# Math rendering (re-visited)

So, we’ve talked about this a while ago but wanted to re-open the topic of math rendering.

First, for a catch up see the amazing summary of the current state of play from @cben:

Things to note:

• Math is a special case. We need inline support and not just code block support like we decided to do for things like mermaid.
• MathJax is the most common client side library when it comes to parsing of LaTeX expressions
• There are a few ways that MathJax can interfere with your rendering pipeline because $ , $ , $$ , and $$ already have well defined meanings in Markdown (and CommonMark) and a single $commonly used for inline expression evaluation is also hard to disambiguate when typing things like Cheese is$10.40 + $0.20 tax What are folks latest opinions on this based on implementations in extensions to CommonMark? 2 Likes Pandoc has been handling math in markdown for 16 years, and I haven’t gotten complaints about the way we do it. It’s already in wide use. So I wouldn’t reinvent the wheel. We don’t allow $..$ or $$..$$ delimiters, because these already mean something in Markdown. Thus, display math is between $$ and $$, and inline math is between $ and $, with the restriction that the delimiters for inline math must be left- and right-flanking, respectively. (This prevents your example $10.40 + $0.20 from being parsed as math.) I’ve also added this syntax as an extension to my Haskell commonmark parser. Rough documentation with test cases here: Math is parsed before we handle emphasis or links, in the same parsing pass that handles inline code. In rendering HTML, the math can be handled in various ways. The easiest is to pass it through verbatim (or with minimal necessary HTML escaping), and let a library like MathJax or KaTeX handle it. It’s possible to speed things up by emitting the math in a specially marked span tag, so that these libraries don’t have to parse your whole document looking for math. But of course it’s also possible to do things like convert the math to MathML. These are all rendering details which don’t need to be decided here. 4 Likes My 2c: 1. Discussion of rendering process (real world demand) can be postponed, in favor of focus on syntax first. 2. Current syntax does not allows to select math dialect (it expects TeX only). There are nice user-friendly alternatives like asciimath. So: • Should we care about alternatives or push all use TeX? • If alternatives are appreciated, can we auto-detect dialect, or define it explicit? My personal opinion, it worth give a chance to asciimath. TeX is “much better than nothing”, but very complicated until someone use it every day. TeX is good default, with guarantee to express everything. But support of simplified alternative would be nice. If universal solution can not be found in reasonable time, i’ll be ok with existing TeX-only $$and (or anything else of this kind, approved by @jgm). 1 Like Thanks for this discussion! I just wanted to surface this issue as well with a sample implementation of a fork of commonmarker https://github.com/commonmark/cmark/issues/439 2 Likes Current syntax does not allows to select math dialect (it expects TeX only). There are nice user-friendly alternatives like asciimath Yeah - looking at the implementations and when I’ve spoken to most practicing mathematicians then TeX support only seems to be a feature not a bug. Therefore I’d be fine with the$$ +$ syntax assuming TeX support but that still leaves room for people to implement a renderer that would use asciimath for codeblock rendering if they wanted to support it…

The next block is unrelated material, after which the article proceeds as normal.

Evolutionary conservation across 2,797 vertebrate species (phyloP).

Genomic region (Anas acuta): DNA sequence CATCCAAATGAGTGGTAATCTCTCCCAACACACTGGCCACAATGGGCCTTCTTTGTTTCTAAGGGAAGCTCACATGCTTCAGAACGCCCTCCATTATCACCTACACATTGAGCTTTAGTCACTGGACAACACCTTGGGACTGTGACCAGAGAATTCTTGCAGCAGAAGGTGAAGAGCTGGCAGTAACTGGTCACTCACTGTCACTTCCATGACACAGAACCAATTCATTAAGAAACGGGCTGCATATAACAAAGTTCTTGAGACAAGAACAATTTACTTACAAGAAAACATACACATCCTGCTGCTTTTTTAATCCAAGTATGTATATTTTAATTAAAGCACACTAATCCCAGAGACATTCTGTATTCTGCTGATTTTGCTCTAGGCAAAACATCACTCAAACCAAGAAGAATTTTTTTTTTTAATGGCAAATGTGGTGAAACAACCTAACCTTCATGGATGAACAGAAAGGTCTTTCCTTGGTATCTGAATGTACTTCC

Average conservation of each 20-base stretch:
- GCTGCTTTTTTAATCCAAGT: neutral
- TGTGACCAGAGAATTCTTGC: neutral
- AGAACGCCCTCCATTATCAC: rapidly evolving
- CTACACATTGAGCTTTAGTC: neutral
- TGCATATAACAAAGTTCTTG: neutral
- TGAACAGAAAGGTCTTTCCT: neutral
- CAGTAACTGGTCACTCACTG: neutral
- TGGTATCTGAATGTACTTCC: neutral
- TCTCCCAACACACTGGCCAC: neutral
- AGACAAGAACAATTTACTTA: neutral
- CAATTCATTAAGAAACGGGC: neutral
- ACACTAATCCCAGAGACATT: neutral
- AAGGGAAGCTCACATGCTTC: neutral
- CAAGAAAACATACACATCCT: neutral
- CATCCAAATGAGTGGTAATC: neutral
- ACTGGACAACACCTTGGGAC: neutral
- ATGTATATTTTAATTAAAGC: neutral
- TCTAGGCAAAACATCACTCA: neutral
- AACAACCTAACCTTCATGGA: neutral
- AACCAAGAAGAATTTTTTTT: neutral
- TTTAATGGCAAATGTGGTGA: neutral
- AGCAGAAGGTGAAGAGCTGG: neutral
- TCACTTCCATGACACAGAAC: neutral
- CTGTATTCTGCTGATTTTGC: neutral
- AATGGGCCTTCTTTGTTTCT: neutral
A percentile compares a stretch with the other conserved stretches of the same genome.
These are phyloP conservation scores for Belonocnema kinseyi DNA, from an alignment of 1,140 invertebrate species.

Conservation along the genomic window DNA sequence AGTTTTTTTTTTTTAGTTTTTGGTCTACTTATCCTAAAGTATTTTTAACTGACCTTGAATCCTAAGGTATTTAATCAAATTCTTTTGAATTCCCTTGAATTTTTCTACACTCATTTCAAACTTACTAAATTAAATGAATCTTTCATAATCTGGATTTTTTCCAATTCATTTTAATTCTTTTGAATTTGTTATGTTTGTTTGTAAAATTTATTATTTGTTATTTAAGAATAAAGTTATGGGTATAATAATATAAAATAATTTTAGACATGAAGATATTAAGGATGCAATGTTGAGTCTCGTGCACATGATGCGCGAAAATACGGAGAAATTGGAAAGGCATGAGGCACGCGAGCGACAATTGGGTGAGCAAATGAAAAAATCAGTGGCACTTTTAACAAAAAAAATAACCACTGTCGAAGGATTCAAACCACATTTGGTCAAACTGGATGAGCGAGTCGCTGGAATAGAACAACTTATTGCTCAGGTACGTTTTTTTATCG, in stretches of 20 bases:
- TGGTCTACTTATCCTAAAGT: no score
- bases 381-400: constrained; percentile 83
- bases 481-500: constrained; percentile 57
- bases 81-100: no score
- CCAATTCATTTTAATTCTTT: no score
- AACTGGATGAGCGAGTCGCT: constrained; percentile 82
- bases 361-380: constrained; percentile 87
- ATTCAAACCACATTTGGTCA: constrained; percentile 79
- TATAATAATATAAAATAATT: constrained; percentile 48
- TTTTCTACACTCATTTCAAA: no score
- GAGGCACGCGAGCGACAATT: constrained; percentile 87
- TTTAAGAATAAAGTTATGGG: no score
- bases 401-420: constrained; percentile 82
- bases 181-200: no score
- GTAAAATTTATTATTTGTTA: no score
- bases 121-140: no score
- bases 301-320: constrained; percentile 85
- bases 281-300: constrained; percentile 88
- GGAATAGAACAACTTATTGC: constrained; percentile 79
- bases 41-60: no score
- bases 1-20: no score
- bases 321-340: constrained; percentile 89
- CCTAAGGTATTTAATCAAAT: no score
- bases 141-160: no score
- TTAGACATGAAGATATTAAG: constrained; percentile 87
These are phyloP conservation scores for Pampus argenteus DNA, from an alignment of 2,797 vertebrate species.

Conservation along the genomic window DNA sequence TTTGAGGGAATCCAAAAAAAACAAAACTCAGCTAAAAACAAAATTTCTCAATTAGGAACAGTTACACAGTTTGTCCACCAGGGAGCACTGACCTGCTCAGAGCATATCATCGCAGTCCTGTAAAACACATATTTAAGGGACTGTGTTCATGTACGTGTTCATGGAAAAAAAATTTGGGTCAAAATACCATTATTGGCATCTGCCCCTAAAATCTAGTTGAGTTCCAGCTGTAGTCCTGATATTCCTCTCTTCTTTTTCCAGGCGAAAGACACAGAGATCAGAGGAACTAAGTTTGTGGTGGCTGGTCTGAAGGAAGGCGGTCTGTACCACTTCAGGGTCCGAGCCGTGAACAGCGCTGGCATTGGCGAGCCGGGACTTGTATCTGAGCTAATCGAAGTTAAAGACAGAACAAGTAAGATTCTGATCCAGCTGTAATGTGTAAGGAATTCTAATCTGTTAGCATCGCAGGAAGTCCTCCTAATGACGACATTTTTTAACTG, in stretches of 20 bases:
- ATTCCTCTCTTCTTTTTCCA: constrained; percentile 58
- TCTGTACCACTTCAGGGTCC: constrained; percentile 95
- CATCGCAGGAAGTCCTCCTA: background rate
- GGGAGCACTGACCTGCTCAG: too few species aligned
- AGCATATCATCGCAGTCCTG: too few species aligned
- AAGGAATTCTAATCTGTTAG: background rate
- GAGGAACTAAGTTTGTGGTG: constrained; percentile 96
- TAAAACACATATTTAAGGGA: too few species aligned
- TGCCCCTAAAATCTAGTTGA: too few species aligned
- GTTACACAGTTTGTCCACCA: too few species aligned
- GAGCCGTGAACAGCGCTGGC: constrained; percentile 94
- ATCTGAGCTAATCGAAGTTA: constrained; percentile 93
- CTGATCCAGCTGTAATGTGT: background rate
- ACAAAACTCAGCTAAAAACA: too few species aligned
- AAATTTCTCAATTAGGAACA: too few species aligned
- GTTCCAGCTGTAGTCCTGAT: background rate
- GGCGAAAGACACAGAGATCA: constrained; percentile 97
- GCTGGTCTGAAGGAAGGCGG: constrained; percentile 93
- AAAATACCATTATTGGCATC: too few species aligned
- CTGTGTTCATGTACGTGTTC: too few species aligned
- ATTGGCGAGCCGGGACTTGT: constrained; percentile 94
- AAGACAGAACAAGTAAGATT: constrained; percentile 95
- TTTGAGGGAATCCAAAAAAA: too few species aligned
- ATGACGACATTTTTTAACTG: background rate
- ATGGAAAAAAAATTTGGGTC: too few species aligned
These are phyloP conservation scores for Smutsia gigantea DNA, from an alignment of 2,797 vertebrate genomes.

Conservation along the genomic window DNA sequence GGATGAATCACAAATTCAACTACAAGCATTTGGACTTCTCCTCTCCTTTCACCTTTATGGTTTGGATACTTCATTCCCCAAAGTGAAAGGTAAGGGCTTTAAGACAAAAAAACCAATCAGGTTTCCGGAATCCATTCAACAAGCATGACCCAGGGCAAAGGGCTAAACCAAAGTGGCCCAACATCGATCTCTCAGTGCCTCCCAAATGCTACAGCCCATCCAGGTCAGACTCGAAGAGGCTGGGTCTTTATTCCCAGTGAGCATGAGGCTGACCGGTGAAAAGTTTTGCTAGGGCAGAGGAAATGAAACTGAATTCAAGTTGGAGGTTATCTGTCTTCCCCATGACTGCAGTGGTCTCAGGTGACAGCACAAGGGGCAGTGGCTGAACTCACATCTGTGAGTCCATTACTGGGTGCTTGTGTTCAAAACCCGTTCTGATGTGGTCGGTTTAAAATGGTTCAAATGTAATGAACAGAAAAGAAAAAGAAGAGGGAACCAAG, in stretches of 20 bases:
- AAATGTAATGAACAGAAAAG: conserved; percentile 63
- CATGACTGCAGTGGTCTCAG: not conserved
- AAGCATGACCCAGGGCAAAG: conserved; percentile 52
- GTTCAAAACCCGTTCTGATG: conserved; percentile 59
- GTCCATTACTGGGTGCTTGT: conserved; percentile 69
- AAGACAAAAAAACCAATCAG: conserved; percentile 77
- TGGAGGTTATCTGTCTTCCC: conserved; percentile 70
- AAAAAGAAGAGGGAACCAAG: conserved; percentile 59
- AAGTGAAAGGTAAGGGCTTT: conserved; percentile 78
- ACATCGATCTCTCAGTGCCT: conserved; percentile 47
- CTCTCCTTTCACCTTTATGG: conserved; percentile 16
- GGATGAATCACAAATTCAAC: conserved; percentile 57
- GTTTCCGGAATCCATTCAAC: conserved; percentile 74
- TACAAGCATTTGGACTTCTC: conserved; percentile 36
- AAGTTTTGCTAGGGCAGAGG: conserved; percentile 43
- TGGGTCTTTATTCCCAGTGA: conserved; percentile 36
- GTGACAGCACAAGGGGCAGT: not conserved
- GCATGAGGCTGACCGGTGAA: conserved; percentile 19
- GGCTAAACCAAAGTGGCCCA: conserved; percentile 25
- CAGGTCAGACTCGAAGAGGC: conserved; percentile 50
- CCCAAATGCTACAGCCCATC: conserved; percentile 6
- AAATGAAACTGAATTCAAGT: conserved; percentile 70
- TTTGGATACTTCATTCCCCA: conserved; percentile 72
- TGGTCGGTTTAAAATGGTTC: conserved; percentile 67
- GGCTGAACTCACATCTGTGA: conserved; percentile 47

asciimath

2 Likes

Codeblocks is not a big deal. Problem is with inlines. If we wish to land math right, we need to care about all cases. Or declare explicit - “we don’t like alternatives in math extension spec, and everything else is rejected, TeX is enough” (at least, that’s honest and clear for parser devs/users).

As i said before, math is special case with high demand. Primary blocker is inline syntax. I’d expect this things:

1. Decide if alternate dialects should be supported by syntax. I like support of asciimath, but may be other parties have different opinions.
$$x = y^2$$

`

in their commonmark documents, given that this would produce an
error in LaTeX (the equation environment can’t occur inside math
mode). That might seem counterintuitive to people who
know LaTeX.